The state of Identity Security: Widespread attacks, wasted investment and identity sprawl

Identity management is in dire straits, according to a recently conducted survey by identity security firm One Identity. Surveying over 1,000 IT security professionals, the results showed that 96 percent of companies report using multiple identity management tools, with 41 percent deploying at least 25 different systems to manage access rights. However, 70 percent of companies reported they’re paying for identity tools they’re not actively using. This investment in multiple disparate identity tools is having a direct impact on their overall security posture.

Companies have acquired multiple identity tools to deal with the surge in digital identities (or digital profiles accessing enterprise data and applications), creating identity sprawl that weakens their cybersecurity postures. More than half of companies (52%) manage more than 10,000 identities, which include access rights given to employees, devices, machines, digital identities,  and customers. For over half of UK respondents, this indicates the identities they manage have more than doubled over the past two years

“Legacy approaches to identity and access management have caused organizations to adopt multiple identity solutions, and the lack of interoperability between these tools has a direct business and security impact,” said Mark Logan, CEO of One Identity. “Our research shows that organizations see the negative impact that multiple, fragmented identity tools have on their business. By shifting security professionals’ mindset from a disparate, tool-based approach to a platform approach, businesses can improve their identity security defenses to protect against the modern threat landscape.” 

Elsewhere, other key findings from the survey include:

The need for shoring up identity-based defenses is significant. Nine in 10 organizations were hit by an identity-based attack in the last year, with almost 70 percent of companies experiencing a phishing attack. According to 80 percent of respondents, better identity management tools could have prevented the impact of many such attacks.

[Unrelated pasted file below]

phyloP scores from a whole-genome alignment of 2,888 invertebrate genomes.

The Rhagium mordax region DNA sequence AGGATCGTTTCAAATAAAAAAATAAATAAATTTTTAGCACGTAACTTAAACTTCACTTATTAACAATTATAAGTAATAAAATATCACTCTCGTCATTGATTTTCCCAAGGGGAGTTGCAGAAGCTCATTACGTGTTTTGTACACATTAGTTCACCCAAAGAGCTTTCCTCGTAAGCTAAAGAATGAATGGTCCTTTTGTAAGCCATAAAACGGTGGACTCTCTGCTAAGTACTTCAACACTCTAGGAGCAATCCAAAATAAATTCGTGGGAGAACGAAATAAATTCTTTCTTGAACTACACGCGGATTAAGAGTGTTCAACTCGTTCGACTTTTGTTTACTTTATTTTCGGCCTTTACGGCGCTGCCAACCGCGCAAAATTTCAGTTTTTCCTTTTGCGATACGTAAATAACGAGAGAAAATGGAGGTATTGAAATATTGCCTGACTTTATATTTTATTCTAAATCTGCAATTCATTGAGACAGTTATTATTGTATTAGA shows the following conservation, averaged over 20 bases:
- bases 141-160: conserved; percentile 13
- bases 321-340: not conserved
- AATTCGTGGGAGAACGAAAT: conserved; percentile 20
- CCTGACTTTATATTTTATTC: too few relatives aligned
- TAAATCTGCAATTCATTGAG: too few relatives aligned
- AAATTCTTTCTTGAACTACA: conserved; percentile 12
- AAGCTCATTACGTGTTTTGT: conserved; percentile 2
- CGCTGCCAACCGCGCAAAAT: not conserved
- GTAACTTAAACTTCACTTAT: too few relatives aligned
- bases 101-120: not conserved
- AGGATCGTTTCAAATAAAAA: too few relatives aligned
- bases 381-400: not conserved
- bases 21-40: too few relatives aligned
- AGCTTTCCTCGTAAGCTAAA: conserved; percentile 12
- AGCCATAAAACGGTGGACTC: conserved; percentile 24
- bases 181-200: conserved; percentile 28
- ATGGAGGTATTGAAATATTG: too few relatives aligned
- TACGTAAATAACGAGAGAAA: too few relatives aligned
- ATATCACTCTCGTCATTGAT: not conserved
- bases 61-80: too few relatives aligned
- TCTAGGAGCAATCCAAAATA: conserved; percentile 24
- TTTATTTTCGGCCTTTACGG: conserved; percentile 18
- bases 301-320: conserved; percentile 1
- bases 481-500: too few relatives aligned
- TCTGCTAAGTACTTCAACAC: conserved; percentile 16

Essentially all companies (99 percent) report that identity tool inefficiencies have a direct cost on their business. In fact, 42 percent of businesses report that those inefficiencies are costing businesses over $100,000 per year. This kind of loss is further outweighed by spending on these tools, which 61% of UK respondents placed at between £50 and £50,000.

The deployment of multiple identity management tools impacts security posture and drains productivity. Consider that for those with multiple tools:

  • 44% reported increased risk due to potential gaps in coverage
  • 46% reported IT admins are spending too much time managing redundancies
  • 46% reported IT admins are managing too many tools to gain in-depth expertise in any of them
  • 41% report that IT team’s productivity is lower because they have to learn similar tasks across multiple systems

The good news is that companies are looking to improve their identity security, with an overwhelming 90 percent of companies surveyed planning to consolidate their security or identity management tools. Of that 90 percent, more than half plan to do so in the next year. More than half (54%) of respondents also believe that a unified identity platform for access and identity management would benefit their organization’s identity management strategy.

A free executive summary and key findings of the survey results announced today is available online here.

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